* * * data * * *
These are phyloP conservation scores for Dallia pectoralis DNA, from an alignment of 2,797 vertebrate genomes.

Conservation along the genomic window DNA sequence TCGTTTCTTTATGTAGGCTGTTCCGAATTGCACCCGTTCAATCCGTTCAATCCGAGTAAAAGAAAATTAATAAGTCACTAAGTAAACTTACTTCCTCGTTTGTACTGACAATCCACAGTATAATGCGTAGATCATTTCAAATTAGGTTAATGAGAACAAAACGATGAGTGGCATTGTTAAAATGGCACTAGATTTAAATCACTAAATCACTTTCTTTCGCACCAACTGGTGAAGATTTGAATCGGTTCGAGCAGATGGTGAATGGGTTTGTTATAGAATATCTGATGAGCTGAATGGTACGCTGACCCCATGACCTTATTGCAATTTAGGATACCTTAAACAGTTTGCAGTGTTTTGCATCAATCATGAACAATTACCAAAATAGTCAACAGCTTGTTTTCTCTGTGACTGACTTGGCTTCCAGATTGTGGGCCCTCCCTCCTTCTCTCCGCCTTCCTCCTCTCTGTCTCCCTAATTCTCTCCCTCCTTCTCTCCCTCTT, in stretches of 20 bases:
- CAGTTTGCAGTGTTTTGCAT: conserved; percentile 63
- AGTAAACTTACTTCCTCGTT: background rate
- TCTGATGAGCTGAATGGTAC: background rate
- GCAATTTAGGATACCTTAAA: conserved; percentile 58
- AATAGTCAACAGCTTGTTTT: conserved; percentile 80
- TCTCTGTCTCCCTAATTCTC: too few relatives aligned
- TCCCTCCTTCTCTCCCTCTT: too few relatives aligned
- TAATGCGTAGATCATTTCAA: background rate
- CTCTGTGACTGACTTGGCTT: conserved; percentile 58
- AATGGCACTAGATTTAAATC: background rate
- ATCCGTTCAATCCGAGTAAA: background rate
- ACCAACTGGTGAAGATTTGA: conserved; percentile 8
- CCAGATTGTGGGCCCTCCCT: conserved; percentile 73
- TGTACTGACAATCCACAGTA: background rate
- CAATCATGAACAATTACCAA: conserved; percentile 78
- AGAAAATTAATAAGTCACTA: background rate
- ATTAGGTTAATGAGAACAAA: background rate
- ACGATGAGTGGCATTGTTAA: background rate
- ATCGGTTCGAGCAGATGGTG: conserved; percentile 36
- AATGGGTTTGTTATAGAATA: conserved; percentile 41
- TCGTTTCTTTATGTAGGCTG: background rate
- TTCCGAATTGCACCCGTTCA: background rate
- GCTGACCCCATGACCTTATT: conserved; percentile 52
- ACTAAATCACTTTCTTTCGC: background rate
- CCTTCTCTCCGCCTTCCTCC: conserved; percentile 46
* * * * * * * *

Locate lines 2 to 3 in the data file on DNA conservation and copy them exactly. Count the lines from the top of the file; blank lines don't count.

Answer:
Conservation along the genomic window DNA sequence TCGTTTCTTTATGTAGGCTGTTCCGAATTGCACCCGTTCAATCCGTTCAATCCGAGTAAAAGAAAATTAATAAGTCACTAAGTAAACTTACTTCCTCGTTTGTACTGACAATCCACAGTATAATGCGTAGATCATTTCAAATTAGGTTAATGAGAACAAAACGATGAGTGGCATTGTTAAAATGGCACTAGATTTAAATCACTAAATCACTTTCTTTCGCACCAACTGGTGAAGATTTGAATCGGTTCGAGCAGATGGTGAATGGGTTTGTTATAGAATATCTGATGAGCTGAATGGTACGCTGACCCCATGACCTTATTGCAATTTAGGATACCTTAAACAGTTTGCAGTGTTTTGCATCAATCATGAACAATTACCAAAATAGTCAACAGCTTGTTTTCTCTGTGACTGACTTGGCTTCCAGATTGTGGGCCCTCCCTCCTTCTCTCCGCCTTCCTCCTCTCTGTCTCCCTAATTCTCTCCCTCCTTCTCTCCCTCTT, in stretches of 20 bases:
- CAGTTTGCAGTGTTTTGCAT: conserved; percentile 63